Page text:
Woodland in command – The Roundup


Recap of the day

 

The Saturday trade winds were a little tougher than had been forecast earlier in the week and that impacted on the scoring, with no-one going lower than 68 and there was very little in the way of big moves. In fact a pair of 69s for Dustin Johnson and Jon Rahm saw them creep four spots up the leaderboard, the biggest gains of anyone currently in the top ten. Bryson DeChambeau, Justin Thomas and Kevin Tway labored, failed to break 70, and it leaves the latter two a little off the pace. DeChambeau shares fourth with Xander Schauffele whose 68 continued his good progress since a sluggish opening lap. Marc Leishman is alone in third after his 68, Rory McIlroy has second after the same number and he briefly held the lead, but Gary Woodland made a late eagle and birdie to secure his own 68 and spring three clear.

 

 

 

Low round of the day: the 68 which the four players mentioned above, plus Paul Casey, all hit.

 

Revised outright betting: Woodland 8/11, McIlroy 11/4, Leishman 8/1, DeChambeau 12/1, Schauffele 16/1

 

 

Sunday weather forecast

 

Sunny skies, temperatures in the mid 70s, 60% humidity and almost no chance of rain. Perfect, except for a delicious golfing test: an unusual wind direction is about to be thrown into the mix. The previous gusts of more than 20mph should drop to around 10mph, but it will be N/NE rather than the E/NE of early in the week.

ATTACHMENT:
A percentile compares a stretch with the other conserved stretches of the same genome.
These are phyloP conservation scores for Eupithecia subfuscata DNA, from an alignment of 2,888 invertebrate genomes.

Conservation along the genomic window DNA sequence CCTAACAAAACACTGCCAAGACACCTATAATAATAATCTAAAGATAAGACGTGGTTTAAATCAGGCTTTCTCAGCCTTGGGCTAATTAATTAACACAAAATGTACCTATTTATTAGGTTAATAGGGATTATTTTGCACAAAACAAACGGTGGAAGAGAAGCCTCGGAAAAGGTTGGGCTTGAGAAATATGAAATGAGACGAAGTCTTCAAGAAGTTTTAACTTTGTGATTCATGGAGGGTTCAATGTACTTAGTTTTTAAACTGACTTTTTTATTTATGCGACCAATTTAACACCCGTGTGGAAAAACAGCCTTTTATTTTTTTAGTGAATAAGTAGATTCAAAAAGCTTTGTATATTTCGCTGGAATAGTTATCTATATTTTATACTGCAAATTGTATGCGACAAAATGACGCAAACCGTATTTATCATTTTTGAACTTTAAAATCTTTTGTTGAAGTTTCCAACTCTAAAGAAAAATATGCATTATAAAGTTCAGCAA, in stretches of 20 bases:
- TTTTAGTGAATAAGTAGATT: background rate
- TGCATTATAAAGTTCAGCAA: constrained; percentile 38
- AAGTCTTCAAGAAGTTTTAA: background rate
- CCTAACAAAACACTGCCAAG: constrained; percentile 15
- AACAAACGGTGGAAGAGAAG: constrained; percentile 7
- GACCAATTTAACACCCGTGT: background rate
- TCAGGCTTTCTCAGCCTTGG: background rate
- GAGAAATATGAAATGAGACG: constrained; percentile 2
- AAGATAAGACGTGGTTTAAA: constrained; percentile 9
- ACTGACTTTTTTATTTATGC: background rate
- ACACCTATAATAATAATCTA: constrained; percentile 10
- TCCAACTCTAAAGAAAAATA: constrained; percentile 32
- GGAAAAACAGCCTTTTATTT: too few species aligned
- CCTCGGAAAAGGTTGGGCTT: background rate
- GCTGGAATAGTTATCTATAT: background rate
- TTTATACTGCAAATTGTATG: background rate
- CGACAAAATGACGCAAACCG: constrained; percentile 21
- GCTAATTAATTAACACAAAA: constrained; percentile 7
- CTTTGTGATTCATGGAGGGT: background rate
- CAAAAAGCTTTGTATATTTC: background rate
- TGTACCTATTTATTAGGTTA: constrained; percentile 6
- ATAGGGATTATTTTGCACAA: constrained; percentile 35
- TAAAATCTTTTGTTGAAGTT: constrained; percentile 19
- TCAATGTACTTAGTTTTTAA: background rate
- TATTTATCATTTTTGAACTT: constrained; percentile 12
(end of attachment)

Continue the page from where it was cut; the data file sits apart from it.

Leaders after at 54 holes

 

Gary Woodland (68, 202) – He missed just one fairway, but his Greens in Regulation number of 83.33% drew his week average down to 85.19%. He had a smart front nine with three birdies, but dropped a shot at 12 and was suddenly tied for the lead. Response was an eagle-3 from 63’11” at the 15th and birdie-4 from 12’1” at the 18th.

 

Rory McIlroy (68, 205) – Like Woodland he hit more fairways Saturday (73.33% against 66.67% for the week) yet his Greens in Regulation number went backwards (83.33% with the week 88.89%). Made four front nine birdies, but only one on the way home to concede the advantage to Woodland. 

 

Marc Leishman (68, 206) – Improved on the first two laps in keeping the destructive numbers off the card (triple bogey in R1, double bogey in R2). There was one bogey, but six birdies. Gained 2.934 strokes on the greens, the best of the current top five.

 

 

Fate of the Favourites

 

Dustin Johnson (69, 210) – Opened the back nine with a double bogey-6 which seemed to end his title hopes, but four birdies in the final eight holes gives him a (very) outside shot. Gained 3.008 shots on the greens.

 

Justin Thomas (70, 209) – Missed birdie chances from inside seven feet on the opening two holes and it set the tone. In all failed to convert six looks from 13 feet or closer despite the 3-under total.

 

Brooks Koepka (73, 219) – Found just ten greens in regulation and his SG: Putting number of 0.000 sort of comically sums up the week. His level-par lap was made up of three birdies, one eagle, three bogeys and one double bogey.

 

 

Quotes

 

Gary Woodland (68) – “It’s nice playing with Rory because he plays really quick and we hit it similar distances so we can club off each other. And he’s a great guy so that definitely helps tomorrow. I’ve got to go out and play aggressive. I’m playing well enough where I don’t have to play conservative. I can attack and continue to trust what I’m doing and should be good.”